“Innovation is the specific tool of entrepreneurs, the means by which they exploit change as an opportunity for a different business or a different service.”
Peter Drucker, Innovation and Entrepreneurship
Nearly all the seismic change I have witnessed in law firms (actually minor tremblings) has come about because of external circumstances.
Like a lot of businesses these circumstances were entirely predictable.
Any smart managing partner or management team (however that is comprised) will recognise that change, for those firms exposed to the retail market, has been in the offing for some considerable time.
Have they prepared?
Some, possibly, may have a ‘battle’ plan tucked away, others will be playing the ‘wait and see’ game.
For those firms (Big Law) who clients are GC or large companies their market will always remain super-competitive and change will be directed at service, fees and technology.
But who drives change? The client(s) or the firm?
How does your firm handle change?
Is it knee-jerk?
Is there a lack of urgency?
Is there sufficient clarity about the issues that need to be addressed?
Is there a lack of heightened awareness about the (sometimes grave) consequences if change does not occur?
Perhaps the reason why law firms find it so difficult to embrace change is because of the rigid business model. I worked for 5 law firms and each one was run along exactly the same lines. In one case, the Managing Partner seemed to go out of his way to copy another by dint of the systems, procedures and hiring in a slew of disaffected people from the rival firm.
For me, I have never rested on my laurels. I have always wanted to get better. At times that has unsettled people: “But Julian that’s how it’s always been”.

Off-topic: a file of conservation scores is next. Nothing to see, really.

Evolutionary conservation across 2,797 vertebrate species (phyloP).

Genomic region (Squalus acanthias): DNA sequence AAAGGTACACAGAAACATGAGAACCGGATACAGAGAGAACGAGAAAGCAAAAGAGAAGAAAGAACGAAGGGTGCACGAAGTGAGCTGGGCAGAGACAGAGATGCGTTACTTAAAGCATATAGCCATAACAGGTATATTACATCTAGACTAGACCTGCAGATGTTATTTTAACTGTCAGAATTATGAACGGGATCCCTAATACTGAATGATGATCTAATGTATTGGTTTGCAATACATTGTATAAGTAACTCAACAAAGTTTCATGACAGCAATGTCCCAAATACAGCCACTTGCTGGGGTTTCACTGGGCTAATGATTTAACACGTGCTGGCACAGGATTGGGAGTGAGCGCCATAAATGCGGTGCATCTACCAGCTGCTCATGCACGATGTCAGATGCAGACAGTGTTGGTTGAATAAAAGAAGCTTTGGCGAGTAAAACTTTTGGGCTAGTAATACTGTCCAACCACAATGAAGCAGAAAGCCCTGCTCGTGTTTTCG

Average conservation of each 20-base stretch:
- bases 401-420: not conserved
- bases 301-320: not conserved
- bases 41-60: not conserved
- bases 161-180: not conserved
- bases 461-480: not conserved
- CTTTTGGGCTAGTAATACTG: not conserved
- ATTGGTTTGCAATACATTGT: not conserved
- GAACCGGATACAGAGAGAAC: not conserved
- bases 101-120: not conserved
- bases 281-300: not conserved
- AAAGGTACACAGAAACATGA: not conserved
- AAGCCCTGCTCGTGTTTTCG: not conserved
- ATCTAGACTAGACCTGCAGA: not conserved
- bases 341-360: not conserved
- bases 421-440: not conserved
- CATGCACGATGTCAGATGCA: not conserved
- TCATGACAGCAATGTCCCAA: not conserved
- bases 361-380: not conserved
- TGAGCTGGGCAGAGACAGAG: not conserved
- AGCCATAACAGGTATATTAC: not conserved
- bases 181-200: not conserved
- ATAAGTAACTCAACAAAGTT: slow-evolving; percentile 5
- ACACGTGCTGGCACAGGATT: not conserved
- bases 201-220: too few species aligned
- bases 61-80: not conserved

I am not suggesting that I was always right or that ‘they’ were always wrong but I was willing to challenge my own way of operating if I thought that would lead to a better service offering and fees. The problem was that I felt I was dragging the enormous wait of history with me which stopped things happening.
There is also the culture of No. How many times have you been to a meeting only to be confronted by the naysayer in the corner whose only contribution is to shoot everything down in flames? Of course, the corollary of that – the person who always agrees – is equally unhealthy.
Of course, none of what I am saying is new. There will be plenty of others who can rightly trade off the “Told you so” School, and wait to pick up the pieces.
If you would rather not allow the tail to wag the dog, why don’t you consider sticking the word “Change” at the top of every agenda for every meeting and ask everyone in the room to consider how things need to change to make the firm better? Too many meetings end up being status updates or the big issue become the not so big issue and any great idea becomes a ordinary one.
Change connotes something more than a new font for your letter head, or the terms of the email signature or whether you need one copy of this book or two.
To use an aircraft analogy start at 50,000 feet and work your way down to 100 feet. You can have as few or as many areas to consider as possible. Nothing should be sacred. Nothing.
Of course, I know that everything will be done to stop change. Ultimately, if your livelihood depends on things remaining as they are, you won’t want to see change. You will cling to the rock face until the bitter end.
Change goes to the heart of the ‘Why’ question, the question that firms simply can’t answer.
Why are you in business?
Who are you serving?
The clients or the partners?
Make change a value.
Be clear about where you see the firm in 3, 5, 10 and 20 years.
Don’t rest on your laurels.
Stop firefighting and go to work on the firm and not in it. Adopt an entrepreneurial mind-set.
Hire the best people that you can. And by best that doesn’t mean people who all went to the same university.
Create a structure that allows innovation and change to happen.
Don’t assume that you know everything and listen to others, especially those who seem committed to pushing an idea. Very often in law firms people give up far too soon. If you can find individuals who are willing, through force of personality, to pursue an issue that has the potential to exploit change then give them the support they need.
This is not about finding a niche or USP. This is about a revolution.
Consider those businesses that have changed our way of thinking. If all they did was try to be a (slightly) better version of their nearest competitor then the world would be a poorer place for it.
~ Julian Summerhayes ~